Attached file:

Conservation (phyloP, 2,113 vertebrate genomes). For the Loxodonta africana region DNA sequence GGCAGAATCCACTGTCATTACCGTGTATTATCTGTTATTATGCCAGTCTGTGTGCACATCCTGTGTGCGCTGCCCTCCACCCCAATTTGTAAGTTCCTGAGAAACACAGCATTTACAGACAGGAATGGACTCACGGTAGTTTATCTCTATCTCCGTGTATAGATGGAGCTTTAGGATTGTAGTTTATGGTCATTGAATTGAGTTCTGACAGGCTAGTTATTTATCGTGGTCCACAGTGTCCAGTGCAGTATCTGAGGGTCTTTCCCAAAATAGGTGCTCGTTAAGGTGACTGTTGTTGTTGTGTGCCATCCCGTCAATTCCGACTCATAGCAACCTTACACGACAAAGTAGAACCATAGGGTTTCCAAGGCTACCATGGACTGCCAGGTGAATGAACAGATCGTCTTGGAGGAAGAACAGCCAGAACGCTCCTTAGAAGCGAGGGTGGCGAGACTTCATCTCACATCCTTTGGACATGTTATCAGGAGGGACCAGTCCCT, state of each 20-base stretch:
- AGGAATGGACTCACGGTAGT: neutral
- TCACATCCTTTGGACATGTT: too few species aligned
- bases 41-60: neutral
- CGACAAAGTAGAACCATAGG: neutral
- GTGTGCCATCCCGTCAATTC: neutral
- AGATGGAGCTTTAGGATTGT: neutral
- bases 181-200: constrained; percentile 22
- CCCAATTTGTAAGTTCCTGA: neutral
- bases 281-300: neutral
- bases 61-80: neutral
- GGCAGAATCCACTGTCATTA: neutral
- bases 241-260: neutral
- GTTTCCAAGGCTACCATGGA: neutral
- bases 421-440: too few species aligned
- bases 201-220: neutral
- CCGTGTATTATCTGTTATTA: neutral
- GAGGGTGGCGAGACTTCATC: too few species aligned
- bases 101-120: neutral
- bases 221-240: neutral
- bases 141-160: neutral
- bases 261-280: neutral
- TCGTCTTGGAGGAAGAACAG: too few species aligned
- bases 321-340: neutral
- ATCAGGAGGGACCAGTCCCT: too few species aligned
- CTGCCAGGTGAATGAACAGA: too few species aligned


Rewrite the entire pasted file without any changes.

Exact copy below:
Conservation (phyloP, 2,113 vertebrate genomes). For the Loxodonta africana region DNA sequence GGCAGAATCCACTGTCATTACCGTGTATTATCTGTTATTATGCCAGTCTGTGTGCACATCCTGTGTGCGCTGCCCTCCACCCCAATTTGTAAGTTCCTGAGAAACACAGCATTTACAGACAGGAATGGACTCACGGTAGTTTATCTCTATCTCCGTGTATAGATGGAGCTTTAGGATTGTAGTTTATGGTCATTGAATTGAGTTCTGACAGGCTAGTTATTTATCGTGGTCCACAGTGTCCAGTGCAGTATCTGAGGGTCTTTCCCAAAATAGGTGCTCGTTAAGGTGACTGTTGTTGTTGTGTGCCATCCCGTCAATTCCGACTCATAGCAACCTTACACGACAAAGTAGAACCATAGGGTTTCCAAGGCTACCATGGACTGCCAGGTGAATGAACAGATCGTCTTGGAGGAAGAACAGCCAGAACGCTCCTTAGAAGCGAGGGTGGCGAGACTTCATCTCACATCCTTTGGACATGTTATCAGGAGGGACCAGTCCCT, state of each 20-base stretch:
- AGGAATGGACTCACGGTAGT: neutral
- TCACATCCTTTGGACATGTT: too few species aligned
- bases 41-60: neutral
- CGACAAAGTAGAACCATAGG: neutral
- GTGTGCCATCCCGTCAATTC: neutral
- AGATGGAGCTTTAGGATTGT: neutral
- bases 181-200: constrained; percentile 22
- CCCAATTTGTAAGTTCCTGA: neutral
- bases 281-300: neutral
- bases 61-80: neutral
- GGCAGAATCCACTGTCATTA: neutral
- bases 241-260: neutral
- GTTTCCAAGGCTACCATGGA: neutral
- bases 421-440: too few species aligned
- bases 201-220: neutral
- CCGTGTATTATCTGTTATTA: neutral
- GAGGGTGGCGAGACTTCATC: too few species aligned
- bases 101-120: neutral
- bases 221-240: neutral
- bases 141-160: neutral
- bases 261-280: neutral
- TCGTCTTGGAGGAAGAACAG: too few species aligned
- bases 321-340: neutral
- ATCAGGAGGGACCAGTCCCT: too few species aligned
- CTGCCAGGTGAATGAACAGA: too few species aligned